* U.S. ITC finds 3 of 5 Rambus patents infringed
* ITC can bar imports of devices with infringing tech
* Rambus shares rally 3 percent, Nvidia slides 3.5 pct (Adds comments from Nvidia and Rambus lawyers, details from U.S. PTO)
By Ian Sherr
SAN FRANCISCO, Jan 22 (Reuters) - Graphics chip designer Nvidia Corp (NVDA.O) violated three of five patents held by Rambus Inc (RMBS.O), the U.S. International Trade Commission ruled on Friday, paving the way for a possible U.S. ban on the import of some Nvidia products.
Shares of Nvidia slid 3.5 percent while Rambus -- which often reacts sharply to news of its ongoing patent disputes -- gained 3 percent on the Nasdaq.
Los Altos, California-based Rambus has filed lawsuits against several technology companies in the past decade, claiming they violated patents held by the memory chip designer.
The ITC decision, which stems from a complaint Rambus filed in 2008, is a blow for Nvidia, whose core business relies upon the sale of specialized graphics cards that may contain the infringing technology. The commission is a popular venue for patent litigation because it can bar the imports of products made with infringing technology into the United States.
Nvidia’s general counsel, David Shannon, said the company will continue to contest the initial decision by the commission. If the ITC upholds the ruling, then Nvidia may have to license the technology patents in question from Rambus.
That could be costly. For example, when Samsung settled with Rambus and licensed its technology for five years, the agreement included a quarterly payment of roughly $25 million.[ID:nN1998943]
“We would be interested in having productive settlement discussions with Nvidia,” said Rambus General Counsel Tom Lavelle.
However, the U.S. Patent and Trademark Office has initially ruled that Rambus may not have full claim to some of the patents involved in the current dispute with Nvidia. If that is finalized, it could put an end to any ITC actions. [ID:nN24320612]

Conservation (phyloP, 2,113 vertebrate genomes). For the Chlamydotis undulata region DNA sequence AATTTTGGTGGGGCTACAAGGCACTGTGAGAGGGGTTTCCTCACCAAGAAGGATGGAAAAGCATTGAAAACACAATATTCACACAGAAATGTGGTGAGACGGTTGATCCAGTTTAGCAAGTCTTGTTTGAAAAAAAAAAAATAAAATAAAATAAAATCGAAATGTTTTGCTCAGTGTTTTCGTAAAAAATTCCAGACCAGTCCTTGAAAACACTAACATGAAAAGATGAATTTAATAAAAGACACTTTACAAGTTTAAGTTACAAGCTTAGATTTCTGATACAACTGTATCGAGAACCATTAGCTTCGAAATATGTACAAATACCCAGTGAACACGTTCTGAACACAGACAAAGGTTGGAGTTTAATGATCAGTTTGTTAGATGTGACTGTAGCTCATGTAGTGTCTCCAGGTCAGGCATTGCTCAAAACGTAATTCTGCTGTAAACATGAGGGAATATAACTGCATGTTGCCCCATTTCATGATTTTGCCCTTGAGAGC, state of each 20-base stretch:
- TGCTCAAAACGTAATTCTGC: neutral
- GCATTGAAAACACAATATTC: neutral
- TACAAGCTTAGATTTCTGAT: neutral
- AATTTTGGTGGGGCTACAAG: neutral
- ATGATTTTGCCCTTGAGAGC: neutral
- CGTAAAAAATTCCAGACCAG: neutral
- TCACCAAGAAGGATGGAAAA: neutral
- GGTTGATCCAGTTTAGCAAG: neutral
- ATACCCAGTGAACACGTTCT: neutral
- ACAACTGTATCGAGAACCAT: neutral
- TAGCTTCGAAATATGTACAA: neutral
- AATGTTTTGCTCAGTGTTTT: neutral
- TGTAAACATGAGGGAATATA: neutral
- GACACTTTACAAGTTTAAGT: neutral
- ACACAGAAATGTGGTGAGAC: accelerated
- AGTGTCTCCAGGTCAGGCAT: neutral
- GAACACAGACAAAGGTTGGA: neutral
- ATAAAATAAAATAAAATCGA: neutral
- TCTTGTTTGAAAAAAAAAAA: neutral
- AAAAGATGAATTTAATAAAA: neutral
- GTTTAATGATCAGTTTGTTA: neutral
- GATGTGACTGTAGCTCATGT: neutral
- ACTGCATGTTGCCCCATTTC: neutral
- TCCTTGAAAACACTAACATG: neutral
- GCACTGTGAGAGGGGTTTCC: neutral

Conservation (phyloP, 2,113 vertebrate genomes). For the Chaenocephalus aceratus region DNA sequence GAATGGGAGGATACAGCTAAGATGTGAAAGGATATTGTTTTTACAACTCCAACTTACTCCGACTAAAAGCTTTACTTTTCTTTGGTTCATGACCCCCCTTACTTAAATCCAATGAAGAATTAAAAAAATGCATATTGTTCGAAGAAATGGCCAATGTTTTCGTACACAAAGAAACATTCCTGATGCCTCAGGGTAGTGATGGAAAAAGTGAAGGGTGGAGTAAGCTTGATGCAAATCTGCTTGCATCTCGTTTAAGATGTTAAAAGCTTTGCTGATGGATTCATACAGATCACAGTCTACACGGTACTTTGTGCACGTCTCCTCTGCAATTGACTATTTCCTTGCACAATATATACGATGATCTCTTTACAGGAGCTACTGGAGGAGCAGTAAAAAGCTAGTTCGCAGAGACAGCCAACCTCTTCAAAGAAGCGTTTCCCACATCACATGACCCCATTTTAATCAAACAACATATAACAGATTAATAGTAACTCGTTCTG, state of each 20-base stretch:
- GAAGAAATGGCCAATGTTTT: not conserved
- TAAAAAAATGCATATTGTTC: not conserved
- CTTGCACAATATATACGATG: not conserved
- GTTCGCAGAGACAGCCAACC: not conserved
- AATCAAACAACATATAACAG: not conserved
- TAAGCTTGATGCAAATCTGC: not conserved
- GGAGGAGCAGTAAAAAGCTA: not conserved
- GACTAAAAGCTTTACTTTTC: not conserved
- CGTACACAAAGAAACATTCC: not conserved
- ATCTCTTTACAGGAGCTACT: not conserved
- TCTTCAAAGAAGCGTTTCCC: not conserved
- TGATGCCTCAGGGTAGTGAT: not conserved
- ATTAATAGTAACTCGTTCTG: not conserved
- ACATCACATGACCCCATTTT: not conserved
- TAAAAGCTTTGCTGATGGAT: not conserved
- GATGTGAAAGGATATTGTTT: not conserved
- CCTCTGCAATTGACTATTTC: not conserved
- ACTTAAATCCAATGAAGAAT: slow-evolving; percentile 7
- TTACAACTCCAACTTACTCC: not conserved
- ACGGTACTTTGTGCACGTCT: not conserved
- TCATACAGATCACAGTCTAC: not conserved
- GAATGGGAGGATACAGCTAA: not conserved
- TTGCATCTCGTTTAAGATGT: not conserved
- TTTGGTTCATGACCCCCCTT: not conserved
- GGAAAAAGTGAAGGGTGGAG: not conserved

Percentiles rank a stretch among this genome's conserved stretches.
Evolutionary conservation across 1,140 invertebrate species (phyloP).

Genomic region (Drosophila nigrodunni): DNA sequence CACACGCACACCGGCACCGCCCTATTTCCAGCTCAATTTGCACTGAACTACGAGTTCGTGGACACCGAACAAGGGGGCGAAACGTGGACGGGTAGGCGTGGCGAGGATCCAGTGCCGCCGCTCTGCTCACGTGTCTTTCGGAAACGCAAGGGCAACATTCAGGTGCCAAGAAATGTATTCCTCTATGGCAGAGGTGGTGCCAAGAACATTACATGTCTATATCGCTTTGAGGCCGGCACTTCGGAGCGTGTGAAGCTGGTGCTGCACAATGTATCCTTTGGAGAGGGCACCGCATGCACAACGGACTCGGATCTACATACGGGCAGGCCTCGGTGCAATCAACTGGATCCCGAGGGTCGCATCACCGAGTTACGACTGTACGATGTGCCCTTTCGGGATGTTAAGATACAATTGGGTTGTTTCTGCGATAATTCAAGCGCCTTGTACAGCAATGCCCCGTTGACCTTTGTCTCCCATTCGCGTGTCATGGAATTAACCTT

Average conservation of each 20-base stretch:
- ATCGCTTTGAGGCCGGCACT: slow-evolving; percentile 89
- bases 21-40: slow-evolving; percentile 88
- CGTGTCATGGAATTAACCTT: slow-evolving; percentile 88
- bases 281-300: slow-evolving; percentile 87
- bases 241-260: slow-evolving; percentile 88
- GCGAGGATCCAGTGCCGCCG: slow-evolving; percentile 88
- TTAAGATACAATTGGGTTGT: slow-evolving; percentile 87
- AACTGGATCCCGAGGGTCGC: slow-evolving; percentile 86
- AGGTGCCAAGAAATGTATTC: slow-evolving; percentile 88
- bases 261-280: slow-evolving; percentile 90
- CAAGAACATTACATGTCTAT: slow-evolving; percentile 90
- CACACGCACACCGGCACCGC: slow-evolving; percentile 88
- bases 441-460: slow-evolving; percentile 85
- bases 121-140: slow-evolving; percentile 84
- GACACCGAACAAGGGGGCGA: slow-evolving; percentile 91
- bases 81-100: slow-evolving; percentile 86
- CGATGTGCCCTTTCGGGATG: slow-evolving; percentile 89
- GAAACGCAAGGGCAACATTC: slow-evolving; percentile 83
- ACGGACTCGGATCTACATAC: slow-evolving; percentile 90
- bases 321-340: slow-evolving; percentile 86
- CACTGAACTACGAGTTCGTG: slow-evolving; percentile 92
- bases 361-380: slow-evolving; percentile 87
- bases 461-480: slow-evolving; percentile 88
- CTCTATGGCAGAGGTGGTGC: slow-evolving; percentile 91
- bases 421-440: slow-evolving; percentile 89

“We’re going to continue to take the necessary steps to move forward with our arguments, not necessarily just with the ITC, but certainly in the Patent and Trademark Office,” Shannon said, adding he expects a decision later this year.
Rambus’ Lavelle said in a statement that he is pleased with the preliminary ruling, and plans to request a review of findings that did not go his company’s way as the case works toward a final decision.
“We will continue to vigorously protect our patented inventions for the benefit of our shareholders and in fairness to our paying licensees,” he said.
In addition to Nvidia and Hewlett-Packard Co (HPQ.N), Rambus has also filed suit against ASUSTek Computer, Micro-star International (2377.TW) and Pine Technology Holdings (8013.HK).
Other companies named in that suit were MSI Computer Corp, BFG Technologies, Biostar Microtech Corp, Diablotek Inc, EVGA Corp, G.B.T Inc, Giga-byte Technology Co, Palit Multimedia Inc, Palit Microsystem and Sparkle Computer Corp.
Rambus originally filed suit in federal court in San Francisco charging that Nvidia had infringed 17 patents. No dollar amount was attached to the suit, but Rambus has won millions in similar suits.
The case stands before the International Trade Commission. The case number is 337-661. (Additional reporting by Diane Bartz in Washington, D.C.)